Writer, Blogger, Editor Avalara
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What’s Going on with Nebraska Remote Sales Tax Rules?


The Nebraska Department of Revenue is in a generous mood as it just offered a temporary penalty and interest waiver to remote sellers.

Nov 26th 2019
Writer, Blogger, Editor Avalara
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Back in July 2018, the Department said it would require certain remote sellers to collect and remit sales tax starting January 1, 2019. Now it says it will temporarily waive penalties and interest for the first quarter of 2019 for remote sellers and marketplaces that report and remit the sales tax due since April 1, 2019.

After the Supreme Court of the United States issued a decision that authorized states to tax remote sales (South Dakota v. Wayfair, Inc.), many states rushed to do so. Several state departments of Revenue were so eager they used the Wayfair decision to tax remote sales under existing statutes rather than wait for lawmakers to enact an economic nexus law. Nebraska was one such state.

According to the July 2018 Department of Revenue statement, the new collection obligation applied to remote sellers engaged in business under Neb. Rev. Stat. § 77-2701.13(1). However, the department also adopted a safe harbor provision, waiving the collection requirement for remote sellers with $100,000 or less in sales or fewer than 200 separate transactions in the state annually.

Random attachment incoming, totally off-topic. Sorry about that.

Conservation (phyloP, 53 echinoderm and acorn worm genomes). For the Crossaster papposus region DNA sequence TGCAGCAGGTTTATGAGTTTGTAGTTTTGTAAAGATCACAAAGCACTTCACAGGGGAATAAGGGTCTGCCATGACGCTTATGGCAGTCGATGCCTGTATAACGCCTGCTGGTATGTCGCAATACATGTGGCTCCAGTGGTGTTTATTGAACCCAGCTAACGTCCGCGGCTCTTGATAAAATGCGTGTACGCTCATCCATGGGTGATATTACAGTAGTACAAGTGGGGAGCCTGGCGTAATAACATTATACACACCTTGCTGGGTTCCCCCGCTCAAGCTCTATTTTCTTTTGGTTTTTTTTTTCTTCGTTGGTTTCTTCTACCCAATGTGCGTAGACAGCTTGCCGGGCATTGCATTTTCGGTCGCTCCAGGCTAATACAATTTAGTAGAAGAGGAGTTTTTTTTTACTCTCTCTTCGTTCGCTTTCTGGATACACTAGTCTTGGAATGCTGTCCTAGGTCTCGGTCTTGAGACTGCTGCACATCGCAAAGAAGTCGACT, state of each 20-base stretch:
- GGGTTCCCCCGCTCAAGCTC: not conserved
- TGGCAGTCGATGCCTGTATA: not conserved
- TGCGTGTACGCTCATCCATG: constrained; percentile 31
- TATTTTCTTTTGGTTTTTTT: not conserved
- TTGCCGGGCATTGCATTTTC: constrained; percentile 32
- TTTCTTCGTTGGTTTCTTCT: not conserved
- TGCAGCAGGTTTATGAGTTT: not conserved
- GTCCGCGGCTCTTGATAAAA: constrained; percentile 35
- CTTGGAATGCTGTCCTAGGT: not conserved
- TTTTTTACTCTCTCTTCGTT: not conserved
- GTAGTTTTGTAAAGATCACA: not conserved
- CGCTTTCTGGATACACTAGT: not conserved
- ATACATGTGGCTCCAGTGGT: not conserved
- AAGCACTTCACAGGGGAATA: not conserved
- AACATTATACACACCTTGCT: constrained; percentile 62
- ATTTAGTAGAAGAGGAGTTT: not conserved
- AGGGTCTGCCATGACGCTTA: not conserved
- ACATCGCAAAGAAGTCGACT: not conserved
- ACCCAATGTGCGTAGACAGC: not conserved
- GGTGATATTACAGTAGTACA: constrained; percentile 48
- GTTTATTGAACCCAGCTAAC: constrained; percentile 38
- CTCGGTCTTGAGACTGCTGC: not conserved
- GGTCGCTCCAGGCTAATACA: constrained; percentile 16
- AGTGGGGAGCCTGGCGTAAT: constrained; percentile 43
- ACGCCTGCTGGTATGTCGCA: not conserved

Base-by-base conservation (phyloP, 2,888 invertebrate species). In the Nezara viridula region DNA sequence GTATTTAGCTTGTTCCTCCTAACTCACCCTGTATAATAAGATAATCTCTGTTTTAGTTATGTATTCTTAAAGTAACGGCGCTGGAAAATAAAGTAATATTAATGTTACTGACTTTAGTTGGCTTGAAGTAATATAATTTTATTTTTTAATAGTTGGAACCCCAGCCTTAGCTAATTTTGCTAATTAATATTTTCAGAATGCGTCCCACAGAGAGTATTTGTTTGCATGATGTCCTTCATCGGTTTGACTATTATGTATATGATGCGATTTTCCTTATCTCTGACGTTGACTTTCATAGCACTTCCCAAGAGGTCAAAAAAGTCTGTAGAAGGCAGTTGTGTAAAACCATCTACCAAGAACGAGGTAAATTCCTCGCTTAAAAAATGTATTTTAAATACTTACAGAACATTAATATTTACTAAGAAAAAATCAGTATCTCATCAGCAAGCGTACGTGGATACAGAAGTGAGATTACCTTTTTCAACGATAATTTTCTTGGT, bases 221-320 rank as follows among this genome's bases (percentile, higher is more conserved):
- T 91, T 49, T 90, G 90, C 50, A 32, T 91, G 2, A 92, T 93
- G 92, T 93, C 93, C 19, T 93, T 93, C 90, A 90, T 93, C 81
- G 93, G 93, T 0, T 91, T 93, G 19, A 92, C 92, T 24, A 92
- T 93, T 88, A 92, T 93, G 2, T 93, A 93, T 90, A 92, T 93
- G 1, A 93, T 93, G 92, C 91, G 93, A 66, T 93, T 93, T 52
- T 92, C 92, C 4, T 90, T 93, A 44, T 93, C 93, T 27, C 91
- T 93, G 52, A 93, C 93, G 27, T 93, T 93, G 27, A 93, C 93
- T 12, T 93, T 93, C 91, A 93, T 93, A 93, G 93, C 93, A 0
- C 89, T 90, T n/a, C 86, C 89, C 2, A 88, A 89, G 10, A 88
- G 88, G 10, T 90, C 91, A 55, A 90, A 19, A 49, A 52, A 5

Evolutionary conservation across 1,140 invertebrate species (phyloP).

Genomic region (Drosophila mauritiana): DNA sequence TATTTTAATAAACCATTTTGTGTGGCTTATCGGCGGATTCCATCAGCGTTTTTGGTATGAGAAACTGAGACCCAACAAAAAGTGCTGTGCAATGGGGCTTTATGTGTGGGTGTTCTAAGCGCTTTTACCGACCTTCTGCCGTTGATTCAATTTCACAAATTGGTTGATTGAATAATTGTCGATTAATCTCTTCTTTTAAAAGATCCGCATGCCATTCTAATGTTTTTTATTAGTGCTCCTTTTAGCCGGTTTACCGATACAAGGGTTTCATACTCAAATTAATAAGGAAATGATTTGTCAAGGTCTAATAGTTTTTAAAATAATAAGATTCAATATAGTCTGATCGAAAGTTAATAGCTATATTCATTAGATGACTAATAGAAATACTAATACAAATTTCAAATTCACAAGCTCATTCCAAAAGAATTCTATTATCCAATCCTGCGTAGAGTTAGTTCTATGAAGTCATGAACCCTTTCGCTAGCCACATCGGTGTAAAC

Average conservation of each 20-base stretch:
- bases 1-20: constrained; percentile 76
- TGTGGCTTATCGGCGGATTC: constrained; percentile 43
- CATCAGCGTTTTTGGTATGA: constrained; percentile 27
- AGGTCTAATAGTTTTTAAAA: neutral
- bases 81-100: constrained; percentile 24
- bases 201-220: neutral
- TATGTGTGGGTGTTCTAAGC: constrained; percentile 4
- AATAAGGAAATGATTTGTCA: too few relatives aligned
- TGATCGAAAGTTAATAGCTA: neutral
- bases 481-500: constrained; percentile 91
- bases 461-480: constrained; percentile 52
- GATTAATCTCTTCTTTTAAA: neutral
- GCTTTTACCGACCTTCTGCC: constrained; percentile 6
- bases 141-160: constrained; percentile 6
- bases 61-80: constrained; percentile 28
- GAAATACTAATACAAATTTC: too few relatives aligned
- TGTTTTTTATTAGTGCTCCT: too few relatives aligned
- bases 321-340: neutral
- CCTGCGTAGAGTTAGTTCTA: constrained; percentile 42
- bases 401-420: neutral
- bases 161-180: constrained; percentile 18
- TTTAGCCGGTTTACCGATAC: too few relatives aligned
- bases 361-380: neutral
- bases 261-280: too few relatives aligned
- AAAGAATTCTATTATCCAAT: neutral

The department said at the time that it would not pursue retroactive remote sales tax collection prior to January 1, 2019.

In March 2019, Nebraska enacted a law (LB 284) that codified the department’s economic nexus policy and imposed a sales tax collection obligation on marketplace facilitators; it took effect April 1, 2019. The department enforced the marketplace provision starting April 1, but kept the January 1, 2019, enforcement date for economic nexus.

Last week, the department softened that position, acknowledging that “remote sellers and MMPs [marketplace providers] may have faced difficulty in timely complying with all of these laws.” Thus, it’s granting “a temporary penalty and interest waiver to remote sellers and MMPs" that

  • Were not engaged in business prior to April 1, 2019
  • Met either the $100,000 sales or 200 transactions threshold during 2018 or 2019
  • Have not yet complied with the requirements of LB 284

Businesses with a physical presence in Nebraska are not eligible for this relief. This isn’t an entirely selfless act. In order to qualify for the penalty and interest waiver, eligible businesses must do the following by January 20, 2020:

  • Obtain a sales tax permit (Form 20)
  • Report and remit all sales and local sales tax due since April 1, 2019
  • Submit a Request for Abatement of Penalty (Form 21)
  • Submit a Request for Abatement of Interest (Form 21A)

The Line is Drawn

This should serve as a warning to remote sellers and marketplaces currently not complying with Nebraska’s sales tax laws. The department intends to assess penalties and interest on remote sellers and marketplaces that fail to meet the deadline of January 20, 2020. Furthermore, those penalties will cover “all periods dating back to and including April 1, 2019.”

Some businesses have been taking a “wait-and-see” approach to states’ new sales tax collection requirements, playing the odds that they won’t actually be enforced. In this case, such businesses got lucky: The Nebraska Department of Revenue is giving them more time to comply and forgiving past debts.

But the line has now been drawn. The department has made it clear it won’t extend mercy to businesses that fail to comply by January 20, 2020. For sales tax compliance dawdlers, the time to get compliant in Nebraska is now.

Since Nebraska is a Streamlined Sales Tax (SST) member state, businesses can register through the Streamlined Sales Tax Registration System. 

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